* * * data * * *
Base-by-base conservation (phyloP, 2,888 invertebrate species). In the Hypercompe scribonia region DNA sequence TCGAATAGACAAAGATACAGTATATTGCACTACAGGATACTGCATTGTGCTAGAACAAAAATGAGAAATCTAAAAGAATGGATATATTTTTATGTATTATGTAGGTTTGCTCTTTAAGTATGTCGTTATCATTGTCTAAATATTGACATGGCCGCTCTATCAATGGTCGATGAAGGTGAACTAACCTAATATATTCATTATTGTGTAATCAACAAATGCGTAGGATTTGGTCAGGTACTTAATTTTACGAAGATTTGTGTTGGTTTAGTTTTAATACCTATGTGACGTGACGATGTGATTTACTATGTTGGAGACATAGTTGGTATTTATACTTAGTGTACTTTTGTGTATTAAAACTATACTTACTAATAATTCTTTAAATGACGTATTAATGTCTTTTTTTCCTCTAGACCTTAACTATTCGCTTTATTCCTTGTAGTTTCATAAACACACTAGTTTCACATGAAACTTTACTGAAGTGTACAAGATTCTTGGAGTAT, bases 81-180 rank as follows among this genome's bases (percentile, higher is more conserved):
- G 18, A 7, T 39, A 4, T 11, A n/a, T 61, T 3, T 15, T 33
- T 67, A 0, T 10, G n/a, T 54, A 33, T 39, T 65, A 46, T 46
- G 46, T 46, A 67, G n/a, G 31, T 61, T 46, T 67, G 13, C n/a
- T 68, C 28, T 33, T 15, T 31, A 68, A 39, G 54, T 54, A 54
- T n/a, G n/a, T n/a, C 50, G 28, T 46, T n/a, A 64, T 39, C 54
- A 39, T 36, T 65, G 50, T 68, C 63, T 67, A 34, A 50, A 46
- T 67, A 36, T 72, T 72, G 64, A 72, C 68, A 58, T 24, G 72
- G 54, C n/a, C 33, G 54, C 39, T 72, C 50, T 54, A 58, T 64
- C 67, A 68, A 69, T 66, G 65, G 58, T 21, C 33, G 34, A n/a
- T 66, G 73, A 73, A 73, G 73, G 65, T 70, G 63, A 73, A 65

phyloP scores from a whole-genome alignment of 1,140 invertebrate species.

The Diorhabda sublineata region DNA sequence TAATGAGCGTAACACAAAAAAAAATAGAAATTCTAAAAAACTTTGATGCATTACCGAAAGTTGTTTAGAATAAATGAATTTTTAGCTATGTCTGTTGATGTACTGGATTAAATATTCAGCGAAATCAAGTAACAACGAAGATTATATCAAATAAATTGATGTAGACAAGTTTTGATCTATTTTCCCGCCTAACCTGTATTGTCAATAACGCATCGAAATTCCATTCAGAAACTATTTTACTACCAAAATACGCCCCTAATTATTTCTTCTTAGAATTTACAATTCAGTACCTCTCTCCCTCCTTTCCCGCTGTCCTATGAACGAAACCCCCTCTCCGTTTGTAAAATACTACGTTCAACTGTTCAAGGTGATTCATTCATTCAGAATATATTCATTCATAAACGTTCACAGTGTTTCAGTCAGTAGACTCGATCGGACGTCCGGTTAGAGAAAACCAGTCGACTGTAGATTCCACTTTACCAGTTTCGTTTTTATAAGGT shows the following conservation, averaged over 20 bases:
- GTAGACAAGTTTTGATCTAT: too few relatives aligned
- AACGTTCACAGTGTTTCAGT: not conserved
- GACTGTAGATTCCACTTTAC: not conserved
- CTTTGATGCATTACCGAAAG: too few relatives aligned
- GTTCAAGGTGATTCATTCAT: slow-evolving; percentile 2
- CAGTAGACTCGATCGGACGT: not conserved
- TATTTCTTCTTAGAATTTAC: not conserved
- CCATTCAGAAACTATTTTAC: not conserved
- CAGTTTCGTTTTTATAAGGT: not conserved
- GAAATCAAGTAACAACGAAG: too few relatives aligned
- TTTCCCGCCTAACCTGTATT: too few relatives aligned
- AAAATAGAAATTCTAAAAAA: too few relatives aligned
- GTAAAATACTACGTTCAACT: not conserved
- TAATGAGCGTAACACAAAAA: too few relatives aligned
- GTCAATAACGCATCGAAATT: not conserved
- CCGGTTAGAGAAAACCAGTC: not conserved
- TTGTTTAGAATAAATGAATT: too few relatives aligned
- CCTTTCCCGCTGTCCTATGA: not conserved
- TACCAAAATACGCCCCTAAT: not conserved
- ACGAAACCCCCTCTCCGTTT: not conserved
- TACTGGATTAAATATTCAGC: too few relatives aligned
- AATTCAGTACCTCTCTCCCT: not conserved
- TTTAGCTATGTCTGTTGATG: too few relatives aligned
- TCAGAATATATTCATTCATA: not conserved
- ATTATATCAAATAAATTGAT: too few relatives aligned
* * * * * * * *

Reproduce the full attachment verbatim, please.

Base-by-base conservation (phyloP, 2,888 invertebrate species). In the Hypercompe scribonia region DNA sequence TCGAATAGACAAAGATACAGTATATTGCACTACAGGATACTGCATTGTGCTAGAACAAAAATGAGAAATCTAAAAGAATGGATATATTTTTATGTATTATGTAGGTTTGCTCTTTAAGTATGTCGTTATCATTGTCTAAATATTGACATGGCCGCTCTATCAATGGTCGATGAAGGTGAACTAACCTAATATATTCATTATTGTGTAATCAACAAATGCGTAGGATTTGGTCAGGTACTTAATTTTACGAAGATTTGTGTTGGTTTAGTTTTAATACCTATGTGACGTGACGATGTGATTTACTATGTTGGAGACATAGTTGGTATTTATACTTAGTGTACTTTTGTGTATTAAAACTATACTTACTAATAATTCTTTAAATGACGTATTAATGTCTTTTTTTCCTCTAGACCTTAACTATTCGCTTTATTCCTTGTAGTTTCATAAACACACTAGTTTCACATGAAACTTTACTGAAGTGTACAAGATTCTTGGAGTAT, bases 81-180 rank as follows among this genome's bases (percentile, higher is more conserved):
- G 18, A 7, T 39, A 4, T 11, A n/a, T 61, T 3, T 15, T 33
- T 67, A 0, T 10, G n/a, T 54, A 33, T 39, T 65, A 46, T 46
- G 46, T 46, A 67, G n/a, G 31, T 61, T 46, T 67, G 13, C n/a
- T 68, C 28, T 33, T 15, T 31, A 68, A 39, G 54, T 54, A 54
- T n/a, G n/a, T n/a, C 50, G 28, T 46, T n/a, A 64, T 39, C 54
- A 39, T 36, T 65, G 50, T 68, C 63, T 67, A 34, A 50, A 46
- T 67, A 36, T 72, T 72, G 64, A 72, C 68, A 58, T 24, G 72
- G 54, C n/a, C 33, G 54, C 39, T 72, C 50, T 54, A 58, T 64
- C 67, A 68, A 69, T 66, G 65, G 58, T 21, C 33, G 34, A n/a
- T 66, G 73, A 73, A 73, G 73, G 65, T 70, G 63, A 73, A 65

phyloP scores from a whole-genome alignment of 1,140 invertebrate species.

The Diorhabda sublineata region DNA sequence TAATGAGCGTAACACAAAAAAAAATAGAAATTCTAAAAAACTTTGATGCATTACCGAAAGTTGTTTAGAATAAATGAATTTTTAGCTATGTCTGTTGATGTACTGGATTAAATATTCAGCGAAATCAAGTAACAACGAAGATTATATCAAATAAATTGATGTAGACAAGTTTTGATCTATTTTCCCGCCTAACCTGTATTGTCAATAACGCATCGAAATTCCATTCAGAAACTATTTTACTACCAAAATACGCCCCTAATTATTTCTTCTTAGAATTTACAATTCAGTACCTCTCTCCCTCCTTTCCCGCTGTCCTATGAACGAAACCCCCTCTCCGTTTGTAAAATACTACGTTCAACTGTTCAAGGTGATTCATTCATTCAGAATATATTCATTCATAAACGTTCACAGTGTTTCAGTCAGTAGACTCGATCGGACGTCCGGTTAGAGAAAACCAGTCGACTGTAGATTCCACTTTACCAGTTTCGTTTTTATAAGGT shows the following conservation, averaged over 20 bases:
- GTAGACAAGTTTTGATCTAT: too few relatives aligned
- AACGTTCACAGTGTTTCAGT: not conserved
- GACTGTAGATTCCACTTTAC: not conserved
- CTTTGATGCATTACCGAAAG: too few relatives aligned
- GTTCAAGGTGATTCATTCAT: slow-evolving; percentile 2
- CAGTAGACTCGATCGGACGT: not conserved
- TATTTCTTCTTAGAATTTAC: not conserved
- CCATTCAGAAACTATTTTAC: not conserved
- CAGTTTCGTTTTTATAAGGT: not conserved
- GAAATCAAGTAACAACGAAG: too few relatives aligned
- TTTCCCGCCTAACCTGTATT: too few relatives aligned
- AAAATAGAAATTCTAAAAAA: too few relatives aligned
- GTAAAATACTACGTTCAACT: not conserved
- TAATGAGCGTAACACAAAAA: too few relatives aligned
- GTCAATAACGCATCGAAATT: not conserved
- CCGGTTAGAGAAAACCAGTC: not conserved
- TTGTTTAGAATAAATGAATT: too few relatives aligned
- CCTTTCCCGCTGTCCTATGA: not conserved
- TACCAAAATACGCCCCTAAT: not conserved
- ACGAAACCCCCTCTCCGTTT: not conserved
- TACTGGATTAAATATTCAGC: too few relatives aligned
- AATTCAGTACCTCTCTCCCT: not conserved
- TTTAGCTATGTCTGTTGATG: too few relatives aligned
- TCAGAATATATTCATTCATA: not conserved
- ATTATATCAAATAAATTGAT: too few relatives aligned